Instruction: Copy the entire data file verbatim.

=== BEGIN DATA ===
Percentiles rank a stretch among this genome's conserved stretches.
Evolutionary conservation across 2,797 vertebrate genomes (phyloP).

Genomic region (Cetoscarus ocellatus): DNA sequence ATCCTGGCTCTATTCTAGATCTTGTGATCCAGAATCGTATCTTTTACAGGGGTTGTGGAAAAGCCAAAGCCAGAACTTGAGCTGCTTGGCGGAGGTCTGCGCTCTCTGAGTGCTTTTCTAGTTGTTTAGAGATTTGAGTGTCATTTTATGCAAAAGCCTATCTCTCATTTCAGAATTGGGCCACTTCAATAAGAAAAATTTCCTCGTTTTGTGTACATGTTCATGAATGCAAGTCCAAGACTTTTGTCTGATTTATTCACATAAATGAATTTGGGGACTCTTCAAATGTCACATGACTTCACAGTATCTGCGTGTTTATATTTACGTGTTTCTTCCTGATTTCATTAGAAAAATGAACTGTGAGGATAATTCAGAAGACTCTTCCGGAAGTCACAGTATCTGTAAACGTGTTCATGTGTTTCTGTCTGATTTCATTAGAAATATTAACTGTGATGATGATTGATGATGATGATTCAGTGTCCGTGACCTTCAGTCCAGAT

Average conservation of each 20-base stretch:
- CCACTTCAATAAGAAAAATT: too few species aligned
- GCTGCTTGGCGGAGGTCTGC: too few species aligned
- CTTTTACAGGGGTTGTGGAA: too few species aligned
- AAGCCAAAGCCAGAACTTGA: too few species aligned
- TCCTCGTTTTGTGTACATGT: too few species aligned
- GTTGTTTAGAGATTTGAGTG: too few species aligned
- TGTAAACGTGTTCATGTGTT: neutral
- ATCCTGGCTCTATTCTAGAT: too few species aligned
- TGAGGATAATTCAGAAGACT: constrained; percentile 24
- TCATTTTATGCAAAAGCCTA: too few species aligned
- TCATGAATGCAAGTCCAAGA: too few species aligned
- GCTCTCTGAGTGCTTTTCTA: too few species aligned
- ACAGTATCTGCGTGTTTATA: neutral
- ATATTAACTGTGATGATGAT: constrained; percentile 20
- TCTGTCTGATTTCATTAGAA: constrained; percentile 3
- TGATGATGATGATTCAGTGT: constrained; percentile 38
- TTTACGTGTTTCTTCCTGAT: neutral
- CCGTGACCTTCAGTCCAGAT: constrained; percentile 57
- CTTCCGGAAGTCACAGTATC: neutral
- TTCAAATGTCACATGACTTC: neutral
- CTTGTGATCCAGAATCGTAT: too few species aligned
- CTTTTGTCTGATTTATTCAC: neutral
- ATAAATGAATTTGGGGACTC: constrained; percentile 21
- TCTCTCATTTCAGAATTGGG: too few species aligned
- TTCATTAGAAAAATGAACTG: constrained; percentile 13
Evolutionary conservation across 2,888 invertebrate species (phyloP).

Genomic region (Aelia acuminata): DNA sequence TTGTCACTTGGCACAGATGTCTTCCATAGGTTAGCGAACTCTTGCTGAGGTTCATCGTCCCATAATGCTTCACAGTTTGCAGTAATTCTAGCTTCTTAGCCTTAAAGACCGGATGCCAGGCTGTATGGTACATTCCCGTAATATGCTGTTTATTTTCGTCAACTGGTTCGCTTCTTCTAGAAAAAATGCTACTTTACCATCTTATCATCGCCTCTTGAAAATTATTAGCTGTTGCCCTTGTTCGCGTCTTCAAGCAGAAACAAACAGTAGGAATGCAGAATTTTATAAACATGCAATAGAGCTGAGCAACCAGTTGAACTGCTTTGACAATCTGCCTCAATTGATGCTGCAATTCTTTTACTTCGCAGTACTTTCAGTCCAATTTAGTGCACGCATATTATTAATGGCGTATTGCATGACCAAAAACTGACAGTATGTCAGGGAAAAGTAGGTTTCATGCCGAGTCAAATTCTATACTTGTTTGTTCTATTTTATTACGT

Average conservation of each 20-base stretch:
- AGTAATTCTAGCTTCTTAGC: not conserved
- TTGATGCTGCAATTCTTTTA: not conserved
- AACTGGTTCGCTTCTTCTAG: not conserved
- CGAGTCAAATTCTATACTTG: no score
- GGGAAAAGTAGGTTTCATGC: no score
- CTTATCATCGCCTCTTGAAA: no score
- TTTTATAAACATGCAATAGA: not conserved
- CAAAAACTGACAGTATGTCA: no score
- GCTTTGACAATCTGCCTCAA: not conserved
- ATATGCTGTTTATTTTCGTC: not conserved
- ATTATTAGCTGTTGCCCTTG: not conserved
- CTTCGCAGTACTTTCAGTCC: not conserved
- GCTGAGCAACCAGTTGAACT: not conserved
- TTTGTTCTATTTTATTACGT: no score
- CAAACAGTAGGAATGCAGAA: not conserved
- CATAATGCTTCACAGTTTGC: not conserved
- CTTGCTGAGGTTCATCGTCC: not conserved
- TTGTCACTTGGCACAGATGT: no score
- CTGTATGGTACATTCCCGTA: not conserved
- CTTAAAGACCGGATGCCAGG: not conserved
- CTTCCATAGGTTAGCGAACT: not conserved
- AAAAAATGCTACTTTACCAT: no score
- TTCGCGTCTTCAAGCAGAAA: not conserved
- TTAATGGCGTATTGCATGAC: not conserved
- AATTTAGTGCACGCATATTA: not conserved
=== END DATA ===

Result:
Percentiles rank a stretch among this genome's conserved stretches.
Evolutionary conservation across 2,797 vertebrate genomes (phyloP).

Genomic region (Cetoscarus ocellatus): DNA sequence ATCCTGGCTCTATTCTAGATCTTGTGATCCAGAATCGTATCTTTTACAGGGGTTGTGGAAAAGCCAAAGCCAGAACTTGAGCTGCTTGGCGGAGGTCTGCGCTCTCTGAGTGCTTTTCTAGTTGTTTAGAGATTTGAGTGTCATTTTATGCAAAAGCCTATCTCTCATTTCAGAATTGGGCCACTTCAATAAGAAAAATTTCCTCGTTTTGTGTACATGTTCATGAATGCAAGTCCAAGACTTTTGTCTGATTTATTCACATAAATGAATTTGGGGACTCTTCAAATGTCACATGACTTCACAGTATCTGCGTGTTTATATTTACGTGTTTCTTCCTGATTTCATTAGAAAAATGAACTGTGAGGATAATTCAGAAGACTCTTCCGGAAGTCACAGTATCTGTAAACGTGTTCATGTGTTTCTGTCTGATTTCATTAGAAATATTAACTGTGATGATGATTGATGATGATGATTCAGTGTCCGTGACCTTCAGTCCAGAT

Average conservation of each 20-base stretch:
- CCACTTCAATAAGAAAAATT: too few species aligned
- GCTGCTTGGCGGAGGTCTGC: too few species aligned
- CTTTTACAGGGGTTGTGGAA: too few species aligned
- AAGCCAAAGCCAGAACTTGA: too few species aligned
- TCCTCGTTTTGTGTACATGT: too few species aligned
- GTTGTTTAGAGATTTGAGTG: too few species aligned
- TGTAAACGTGTTCATGTGTT: neutral
- ATCCTGGCTCTATTCTAGAT: too few species aligned
- TGAGGATAATTCAGAAGACT: constrained; percentile 24
- TCATTTTATGCAAAAGCCTA: too few species aligned
- TCATGAATGCAAGTCCAAGA: too few species aligned
- GCTCTCTGAGTGCTTTTCTA: too few species aligned
- ACAGTATCTGCGTGTTTATA: neutral
- ATATTAACTGTGATGATGAT: constrained; percentile 20
- TCTGTCTGATTTCATTAGAA: constrained; percentile 3
- TGATGATGATGATTCAGTGT: constrained; percentile 38
- TTTACGTGTTTCTTCCTGAT: neutral
- CCGTGACCTTCAGTCCAGAT: constrained; percentile 57
- CTTCCGGAAGTCACAGTATC: neutral
- TTCAAATGTCACATGACTTC: neutral
- CTTGTGATCCAGAATCGTAT: too few species aligned
- CTTTTGTCTGATTTATTCAC: neutral
- ATAAATGAATTTGGGGACTC: constrained; percentile 21
- TCTCTCATTTCAGAATTGGG: too few species aligned
- TTCATTAGAAAAATGAACTG: constrained; percentile 13
Evolutionary conservation across 2,888 invertebrate species (phyloP).

Genomic region (Aelia acuminata): DNA sequence TTGTCACTTGGCACAGATGTCTTCCATAGGTTAGCGAACTCTTGCTGAGGTTCATCGTCCCATAATGCTTCACAGTTTGCAGTAATTCTAGCTTCTTAGCCTTAAAGACCGGATGCCAGGCTGTATGGTACATTCCCGTAATATGCTGTTTATTTTCGTCAACTGGTTCGCTTCTTCTAGAAAAAATGCTACTTTACCATCTTATCATCGCCTCTTGAAAATTATTAGCTGTTGCCCTTGTTCGCGTCTTCAAGCAGAAACAAACAGTAGGAATGCAGAATTTTATAAACATGCAATAGAGCTGAGCAACCAGTTGAACTGCTTTGACAATCTGCCTCAATTGATGCTGCAATTCTTTTACTTCGCAGTACTTTCAGTCCAATTTAGTGCACGCATATTATTAATGGCGTATTGCATGACCAAAAACTGACAGTATGTCAGGGAAAAGTAGGTTTCATGCCGAGTCAAATTCTATACTTGTTTGTTCTATTTTATTACGT

Average conservation of each 20-base stretch:
- AGTAATTCTAGCTTCTTAGC: not conserved
- TTGATGCTGCAATTCTTTTA: not conserved
- AACTGGTTCGCTTCTTCTAG: not conserved
- CGAGTCAAATTCTATACTTG: no score
- GGGAAAAGTAGGTTTCATGC: no score
- CTTATCATCGCCTCTTGAAA: no score
- TTTTATAAACATGCAATAGA: not conserved
- CAAAAACTGACAGTATGTCA: no score
- GCTTTGACAATCTGCCTCAA: not conserved
- ATATGCTGTTTATTTTCGTC: not conserved
- ATTATTAGCTGTTGCCCTTG: not conserved
- CTTCGCAGTACTTTCAGTCC: not conserved
- GCTGAGCAACCAGTTGAACT: not conserved
- TTTGTTCTATTTTATTACGT: no score
- CAAACAGTAGGAATGCAGAA: not conserved
- CATAATGCTTCACAGTTTGC: not conserved
- CTTGCTGAGGTTCATCGTCC: not conserved
- TTGTCACTTGGCACAGATGT: no score
- CTGTATGGTACATTCCCGTA: not conserved
- CTTAAAGACCGGATGCCAGG: not conserved
- CTTCCATAGGTTAGCGAACT: not conserved
- AAAAAATGCTACTTTACCAT: no score
- TTCGCGTCTTCAAGCAGAAA: not conserved
- TTAATGGCGTATTGCATGAC: not conserved
- AATTTAGTGCACGCATATTA: not conserved